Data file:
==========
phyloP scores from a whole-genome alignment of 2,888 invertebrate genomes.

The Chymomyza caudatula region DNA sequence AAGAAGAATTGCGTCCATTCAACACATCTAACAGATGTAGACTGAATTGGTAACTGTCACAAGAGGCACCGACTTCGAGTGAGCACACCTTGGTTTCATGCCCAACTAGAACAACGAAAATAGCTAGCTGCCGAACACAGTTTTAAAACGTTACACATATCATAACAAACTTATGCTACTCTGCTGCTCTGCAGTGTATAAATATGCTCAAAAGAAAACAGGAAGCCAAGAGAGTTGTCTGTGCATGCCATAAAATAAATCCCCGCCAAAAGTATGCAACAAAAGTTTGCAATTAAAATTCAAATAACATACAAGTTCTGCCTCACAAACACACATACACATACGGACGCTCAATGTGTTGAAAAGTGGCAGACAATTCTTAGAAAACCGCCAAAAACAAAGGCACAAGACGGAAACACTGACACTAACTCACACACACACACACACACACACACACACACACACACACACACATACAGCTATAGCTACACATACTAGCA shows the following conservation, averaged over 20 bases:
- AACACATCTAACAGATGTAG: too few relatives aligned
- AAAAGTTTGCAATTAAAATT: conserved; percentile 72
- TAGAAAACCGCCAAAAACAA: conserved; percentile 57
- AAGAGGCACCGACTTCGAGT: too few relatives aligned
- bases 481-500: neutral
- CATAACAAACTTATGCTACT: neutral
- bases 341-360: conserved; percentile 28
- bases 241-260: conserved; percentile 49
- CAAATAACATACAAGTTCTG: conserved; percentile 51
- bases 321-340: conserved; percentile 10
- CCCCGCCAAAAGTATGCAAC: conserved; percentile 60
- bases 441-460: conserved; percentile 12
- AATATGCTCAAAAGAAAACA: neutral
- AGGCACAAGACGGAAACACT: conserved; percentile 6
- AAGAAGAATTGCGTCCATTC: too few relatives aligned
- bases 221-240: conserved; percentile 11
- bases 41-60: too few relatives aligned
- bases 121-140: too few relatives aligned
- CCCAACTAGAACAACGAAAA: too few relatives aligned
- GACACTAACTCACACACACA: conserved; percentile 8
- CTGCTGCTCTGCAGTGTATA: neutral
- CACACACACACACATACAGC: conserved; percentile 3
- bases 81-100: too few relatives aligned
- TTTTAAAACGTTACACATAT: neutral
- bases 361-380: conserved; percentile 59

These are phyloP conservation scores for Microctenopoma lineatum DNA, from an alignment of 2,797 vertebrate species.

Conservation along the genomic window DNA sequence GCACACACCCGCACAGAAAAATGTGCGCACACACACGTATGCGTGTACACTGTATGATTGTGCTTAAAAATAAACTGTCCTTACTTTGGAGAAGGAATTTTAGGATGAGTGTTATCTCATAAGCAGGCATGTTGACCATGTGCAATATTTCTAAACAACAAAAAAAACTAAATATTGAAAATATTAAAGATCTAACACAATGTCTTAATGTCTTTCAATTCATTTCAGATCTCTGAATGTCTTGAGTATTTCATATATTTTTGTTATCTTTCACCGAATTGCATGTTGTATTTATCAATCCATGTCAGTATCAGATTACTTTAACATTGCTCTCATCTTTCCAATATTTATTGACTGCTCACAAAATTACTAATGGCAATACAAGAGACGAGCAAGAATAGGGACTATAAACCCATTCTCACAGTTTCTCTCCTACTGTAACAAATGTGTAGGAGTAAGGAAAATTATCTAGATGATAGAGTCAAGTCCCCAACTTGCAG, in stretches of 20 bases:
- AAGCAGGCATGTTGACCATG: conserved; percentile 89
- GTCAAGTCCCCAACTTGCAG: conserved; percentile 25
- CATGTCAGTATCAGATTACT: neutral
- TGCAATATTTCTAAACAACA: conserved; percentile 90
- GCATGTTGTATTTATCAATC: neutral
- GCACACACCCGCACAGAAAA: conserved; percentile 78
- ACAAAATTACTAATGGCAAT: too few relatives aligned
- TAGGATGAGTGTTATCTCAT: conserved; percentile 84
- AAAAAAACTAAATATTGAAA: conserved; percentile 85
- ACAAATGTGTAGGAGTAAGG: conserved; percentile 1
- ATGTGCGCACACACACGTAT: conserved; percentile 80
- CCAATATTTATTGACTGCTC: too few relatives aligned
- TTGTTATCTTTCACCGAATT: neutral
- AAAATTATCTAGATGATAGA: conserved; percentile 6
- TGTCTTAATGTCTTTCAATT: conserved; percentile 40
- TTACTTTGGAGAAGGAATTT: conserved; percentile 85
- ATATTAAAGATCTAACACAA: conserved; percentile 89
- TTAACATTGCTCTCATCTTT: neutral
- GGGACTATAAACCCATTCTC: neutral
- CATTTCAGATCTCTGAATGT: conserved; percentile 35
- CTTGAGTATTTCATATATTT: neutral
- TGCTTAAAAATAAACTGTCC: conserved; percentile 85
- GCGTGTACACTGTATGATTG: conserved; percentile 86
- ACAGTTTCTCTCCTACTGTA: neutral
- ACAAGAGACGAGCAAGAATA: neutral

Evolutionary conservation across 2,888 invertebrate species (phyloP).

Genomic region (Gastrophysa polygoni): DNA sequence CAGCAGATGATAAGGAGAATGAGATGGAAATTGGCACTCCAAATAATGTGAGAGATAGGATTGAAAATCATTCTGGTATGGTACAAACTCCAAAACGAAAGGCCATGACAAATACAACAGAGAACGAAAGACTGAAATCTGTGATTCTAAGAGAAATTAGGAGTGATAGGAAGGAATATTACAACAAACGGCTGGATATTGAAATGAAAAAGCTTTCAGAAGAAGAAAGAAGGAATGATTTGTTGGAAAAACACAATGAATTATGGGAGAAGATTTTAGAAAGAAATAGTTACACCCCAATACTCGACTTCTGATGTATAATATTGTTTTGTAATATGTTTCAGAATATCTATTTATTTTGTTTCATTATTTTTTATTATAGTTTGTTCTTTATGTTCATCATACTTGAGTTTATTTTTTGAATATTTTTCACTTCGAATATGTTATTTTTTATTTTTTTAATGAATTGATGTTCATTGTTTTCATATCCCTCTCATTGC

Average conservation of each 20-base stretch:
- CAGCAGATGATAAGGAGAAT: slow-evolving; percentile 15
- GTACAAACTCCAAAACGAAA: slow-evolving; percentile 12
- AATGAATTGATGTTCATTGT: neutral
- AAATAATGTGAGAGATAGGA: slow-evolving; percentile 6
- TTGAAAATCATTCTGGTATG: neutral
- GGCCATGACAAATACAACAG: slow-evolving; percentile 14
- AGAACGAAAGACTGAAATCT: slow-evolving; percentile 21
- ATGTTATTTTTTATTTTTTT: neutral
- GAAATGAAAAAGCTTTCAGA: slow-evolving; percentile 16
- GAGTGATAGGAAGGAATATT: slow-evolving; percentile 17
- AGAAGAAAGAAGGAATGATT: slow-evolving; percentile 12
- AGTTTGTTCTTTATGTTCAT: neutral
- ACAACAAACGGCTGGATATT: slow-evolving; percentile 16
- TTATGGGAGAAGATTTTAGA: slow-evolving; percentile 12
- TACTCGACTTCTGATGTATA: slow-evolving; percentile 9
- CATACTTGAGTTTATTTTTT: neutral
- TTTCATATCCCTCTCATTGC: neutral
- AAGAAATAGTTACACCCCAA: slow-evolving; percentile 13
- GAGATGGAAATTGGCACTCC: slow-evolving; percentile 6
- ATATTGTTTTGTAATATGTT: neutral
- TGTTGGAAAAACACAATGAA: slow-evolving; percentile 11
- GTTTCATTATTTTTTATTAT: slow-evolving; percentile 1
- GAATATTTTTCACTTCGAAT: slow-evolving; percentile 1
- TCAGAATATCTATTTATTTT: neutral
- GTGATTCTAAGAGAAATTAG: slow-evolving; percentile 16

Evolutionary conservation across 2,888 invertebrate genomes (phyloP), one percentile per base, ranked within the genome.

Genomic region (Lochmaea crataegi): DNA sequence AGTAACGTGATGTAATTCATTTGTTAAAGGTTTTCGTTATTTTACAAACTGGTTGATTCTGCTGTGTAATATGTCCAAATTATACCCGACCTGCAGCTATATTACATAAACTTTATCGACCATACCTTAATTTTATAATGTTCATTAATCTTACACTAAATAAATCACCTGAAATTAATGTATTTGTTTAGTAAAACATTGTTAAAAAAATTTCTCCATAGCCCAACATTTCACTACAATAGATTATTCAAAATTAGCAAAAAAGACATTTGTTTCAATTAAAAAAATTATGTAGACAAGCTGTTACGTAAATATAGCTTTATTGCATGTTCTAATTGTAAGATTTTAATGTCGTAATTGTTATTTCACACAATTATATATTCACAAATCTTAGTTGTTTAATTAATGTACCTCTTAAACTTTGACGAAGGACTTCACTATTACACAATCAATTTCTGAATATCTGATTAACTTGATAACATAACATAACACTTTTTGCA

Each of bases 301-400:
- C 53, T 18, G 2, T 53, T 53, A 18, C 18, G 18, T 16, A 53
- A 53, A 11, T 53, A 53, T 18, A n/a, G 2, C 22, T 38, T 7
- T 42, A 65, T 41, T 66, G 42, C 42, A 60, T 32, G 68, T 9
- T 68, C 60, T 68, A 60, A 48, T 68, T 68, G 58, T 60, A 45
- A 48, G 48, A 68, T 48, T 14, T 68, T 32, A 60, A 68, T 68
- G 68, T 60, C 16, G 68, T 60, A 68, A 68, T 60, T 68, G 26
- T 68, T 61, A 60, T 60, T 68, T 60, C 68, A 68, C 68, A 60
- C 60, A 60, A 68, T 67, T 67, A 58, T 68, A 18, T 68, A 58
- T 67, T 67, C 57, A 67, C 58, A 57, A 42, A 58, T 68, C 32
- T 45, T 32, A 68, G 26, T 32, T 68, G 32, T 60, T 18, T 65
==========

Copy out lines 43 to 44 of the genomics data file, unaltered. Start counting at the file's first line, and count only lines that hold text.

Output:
- AAAATTATCTAGATGATAGA: conserved; percentile 6
- TGTCTTAATGTCTTTCAATT: conserved; percentile 40